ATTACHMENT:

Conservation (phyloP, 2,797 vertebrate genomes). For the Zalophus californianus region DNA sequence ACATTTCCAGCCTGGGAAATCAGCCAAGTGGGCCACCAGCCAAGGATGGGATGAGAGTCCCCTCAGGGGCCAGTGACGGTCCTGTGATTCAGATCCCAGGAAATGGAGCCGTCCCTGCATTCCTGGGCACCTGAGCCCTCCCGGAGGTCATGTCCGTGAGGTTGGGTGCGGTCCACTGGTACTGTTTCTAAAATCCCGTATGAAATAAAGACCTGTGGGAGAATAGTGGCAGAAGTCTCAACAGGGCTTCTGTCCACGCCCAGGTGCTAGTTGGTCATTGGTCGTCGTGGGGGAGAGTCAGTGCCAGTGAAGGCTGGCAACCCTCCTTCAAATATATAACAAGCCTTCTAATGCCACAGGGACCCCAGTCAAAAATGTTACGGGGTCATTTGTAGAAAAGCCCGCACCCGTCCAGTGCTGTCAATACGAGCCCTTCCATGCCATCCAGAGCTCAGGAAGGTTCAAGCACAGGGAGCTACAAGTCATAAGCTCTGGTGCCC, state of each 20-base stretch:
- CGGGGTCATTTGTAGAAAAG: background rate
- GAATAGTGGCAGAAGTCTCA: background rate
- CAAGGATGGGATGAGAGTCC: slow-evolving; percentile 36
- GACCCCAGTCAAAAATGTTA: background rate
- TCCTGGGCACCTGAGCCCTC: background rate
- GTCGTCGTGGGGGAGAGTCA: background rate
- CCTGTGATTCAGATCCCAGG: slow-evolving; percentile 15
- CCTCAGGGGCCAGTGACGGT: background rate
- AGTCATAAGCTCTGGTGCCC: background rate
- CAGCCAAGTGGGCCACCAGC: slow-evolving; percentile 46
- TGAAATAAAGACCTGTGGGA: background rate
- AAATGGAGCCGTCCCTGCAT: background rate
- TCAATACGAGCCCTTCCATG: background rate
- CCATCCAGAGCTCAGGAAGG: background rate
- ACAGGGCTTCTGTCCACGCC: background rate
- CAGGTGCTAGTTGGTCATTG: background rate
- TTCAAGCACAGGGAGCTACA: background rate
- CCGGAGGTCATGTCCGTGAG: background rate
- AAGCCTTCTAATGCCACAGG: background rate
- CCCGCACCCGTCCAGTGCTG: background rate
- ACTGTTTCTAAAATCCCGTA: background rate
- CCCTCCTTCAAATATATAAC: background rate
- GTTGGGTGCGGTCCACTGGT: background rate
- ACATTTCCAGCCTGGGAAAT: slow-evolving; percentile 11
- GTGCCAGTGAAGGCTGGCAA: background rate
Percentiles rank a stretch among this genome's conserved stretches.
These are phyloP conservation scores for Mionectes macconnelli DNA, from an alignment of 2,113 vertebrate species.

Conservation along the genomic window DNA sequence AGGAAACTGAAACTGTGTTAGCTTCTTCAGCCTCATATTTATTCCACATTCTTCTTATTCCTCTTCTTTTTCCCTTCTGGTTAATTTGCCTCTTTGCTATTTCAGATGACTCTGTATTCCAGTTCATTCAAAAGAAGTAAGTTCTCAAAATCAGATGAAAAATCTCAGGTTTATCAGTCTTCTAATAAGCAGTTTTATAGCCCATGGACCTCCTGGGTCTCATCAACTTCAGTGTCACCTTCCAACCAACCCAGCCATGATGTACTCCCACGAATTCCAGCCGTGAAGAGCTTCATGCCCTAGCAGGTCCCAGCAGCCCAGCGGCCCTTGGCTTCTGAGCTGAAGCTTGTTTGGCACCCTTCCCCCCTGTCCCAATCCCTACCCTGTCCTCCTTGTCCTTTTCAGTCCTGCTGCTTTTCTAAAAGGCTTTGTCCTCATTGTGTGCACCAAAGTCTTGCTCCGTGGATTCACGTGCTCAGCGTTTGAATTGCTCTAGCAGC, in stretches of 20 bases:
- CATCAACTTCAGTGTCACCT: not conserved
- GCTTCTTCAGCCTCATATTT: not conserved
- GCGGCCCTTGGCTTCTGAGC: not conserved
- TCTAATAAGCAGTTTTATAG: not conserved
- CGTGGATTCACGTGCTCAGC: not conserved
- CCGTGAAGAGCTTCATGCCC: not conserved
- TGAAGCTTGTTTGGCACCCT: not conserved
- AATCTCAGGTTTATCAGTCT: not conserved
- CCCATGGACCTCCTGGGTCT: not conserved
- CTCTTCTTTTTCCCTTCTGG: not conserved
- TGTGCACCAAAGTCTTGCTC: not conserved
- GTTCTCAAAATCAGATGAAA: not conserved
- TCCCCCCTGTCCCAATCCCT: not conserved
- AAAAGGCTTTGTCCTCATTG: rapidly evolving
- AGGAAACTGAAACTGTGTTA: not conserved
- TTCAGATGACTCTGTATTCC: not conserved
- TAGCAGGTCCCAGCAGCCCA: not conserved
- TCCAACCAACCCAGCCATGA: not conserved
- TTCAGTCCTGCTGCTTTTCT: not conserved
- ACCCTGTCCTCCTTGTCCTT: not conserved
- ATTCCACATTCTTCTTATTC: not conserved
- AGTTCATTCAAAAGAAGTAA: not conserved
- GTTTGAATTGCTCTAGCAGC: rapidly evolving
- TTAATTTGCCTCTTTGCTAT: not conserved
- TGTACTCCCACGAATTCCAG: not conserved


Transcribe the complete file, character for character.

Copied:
Conservation (phyloP, 2,797 vertebrate genomes). For the Zalophus californianus region DNA sequence ACATTTCCAGCCTGGGAAATCAGCCAAGTGGGCCACCAGCCAAGGATGGGATGAGAGTCCCCTCAGGGGCCAGTGACGGTCCTGTGATTCAGATCCCAGGAAATGGAGCCGTCCCTGCATTCCTGGGCACCTGAGCCCTCCCGGAGGTCATGTCCGTGAGGTTGGGTGCGGTCCACTGGTACTGTTTCTAAAATCCCGTATGAAATAAAGACCTGTGGGAGAATAGTGGCAGAAGTCTCAACAGGGCTTCTGTCCACGCCCAGGTGCTAGTTGGTCATTGGTCGTCGTGGGGGAGAGTCAGTGCCAGTGAAGGCTGGCAACCCTCCTTCAAATATATAACAAGCCTTCTAATGCCACAGGGACCCCAGTCAAAAATGTTACGGGGTCATTTGTAGAAAAGCCCGCACCCGTCCAGTGCTGTCAATACGAGCCCTTCCATGCCATCCAGAGCTCAGGAAGGTTCAAGCACAGGGAGCTACAAGTCATAAGCTCTGGTGCCC, state of each 20-base stretch:
- CGGGGTCATTTGTAGAAAAG: background rate
- GAATAGTGGCAGAAGTCTCA: background rate
- CAAGGATGGGATGAGAGTCC: slow-evolving; percentile 36
- GACCCCAGTCAAAAATGTTA: background rate
- TCCTGGGCACCTGAGCCCTC: background rate
- GTCGTCGTGGGGGAGAGTCA: background rate
- CCTGTGATTCAGATCCCAGG: slow-evolving; percentile 15
- CCTCAGGGGCCAGTGACGGT: background rate
- AGTCATAAGCTCTGGTGCCC: background rate
- CAGCCAAGTGGGCCACCAGC: slow-evolving; percentile 46
- TGAAATAAAGACCTGTGGGA: background rate
- AAATGGAGCCGTCCCTGCAT: background rate
- TCAATACGAGCCCTTCCATG: background rate
- CCATCCAGAGCTCAGGAAGG: background rate
- ACAGGGCTTCTGTCCACGCC: background rate
- CAGGTGCTAGTTGGTCATTG: background rate
- TTCAAGCACAGGGAGCTACA: background rate
- CCGGAGGTCATGTCCGTGAG: background rate
- AAGCCTTCTAATGCCACAGG: background rate
- CCCGCACCCGTCCAGTGCTG: background rate
- ACTGTTTCTAAAATCCCGTA: background rate
- CCCTCCTTCAAATATATAAC: background rate
- GTTGGGTGCGGTCCACTGGT: background rate
- ACATTTCCAGCCTGGGAAAT: slow-evolving; percentile 11
- GTGCCAGTGAAGGCTGGCAA: background rate
Percentiles rank a stretch among this genome's conserved stretches.
These are phyloP conservation scores for Mionectes macconnelli DNA, from an alignment of 2,113 vertebrate species.

Conservation along the genomic window DNA sequence AGGAAACTGAAACTGTGTTAGCTTCTTCAGCCTCATATTTATTCCACATTCTTCTTATTCCTCTTCTTTTTCCCTTCTGGTTAATTTGCCTCTTTGCTATTTCAGATGACTCTGTATTCCAGTTCATTCAAAAGAAGTAAGTTCTCAAAATCAGATGAAAAATCTCAGGTTTATCAGTCTTCTAATAAGCAGTTTTATAGCCCATGGACCTCCTGGGTCTCATCAACTTCAGTGTCACCTTCCAACCAACCCAGCCATGATGTACTCCCACGAATTCCAGCCGTGAAGAGCTTCATGCCCTAGCAGGTCCCAGCAGCCCAGCGGCCCTTGGCTTCTGAGCTGAAGCTTGTTTGGCACCCTTCCCCCCTGTCCCAATCCCTACCCTGTCCTCCTTGTCCTTTTCAGTCCTGCTGCTTTTCTAAAAGGCTTTGTCCTCATTGTGTGCACCAAAGTCTTGCTCCGTGGATTCACGTGCTCAGCGTTTGAATTGCTCTAGCAGC, in stretches of 20 bases:
- CATCAACTTCAGTGTCACCT: not conserved
- GCTTCTTCAGCCTCATATTT: not conserved
- GCGGCCCTTGGCTTCTGAGC: not conserved
- TCTAATAAGCAGTTTTATAG: not conserved
- CGTGGATTCACGTGCTCAGC: not conserved
- CCGTGAAGAGCTTCATGCCC: not conserved
- TGAAGCTTGTTTGGCACCCT: not conserved
- AATCTCAGGTTTATCAGTCT: not conserved
- CCCATGGACCTCCTGGGTCT: not conserved
- CTCTTCTTTTTCCCTTCTGG: not conserved
- TGTGCACCAAAGTCTTGCTC: not conserved
- GTTCTCAAAATCAGATGAAA: not conserved
- TCCCCCCTGTCCCAATCCCT: not conserved
- AAAAGGCTTTGTCCTCATTG: rapidly evolving
- AGGAAACTGAAACTGTGTTA: not conserved
- TTCAGATGACTCTGTATTCC: not conserved
- TAGCAGGTCCCAGCAGCCCA: not conserved
- TCCAACCAACCCAGCCATGA: not conserved
- TTCAGTCCTGCTGCTTTTCT: not conserved
- ACCCTGTCCTCCTTGTCCTT: not conserved
- ATTCCACATTCTTCTTATTC: not conserved
- AGTTCATTCAAAAGAAGTAA: not conserved
- GTTTGAATTGCTCTAGCAGC: rapidly evolving
- TTAATTTGCCTCTTTGCTAT: not conserved
- TGTACTCCCACGAATTCCAG: not conserved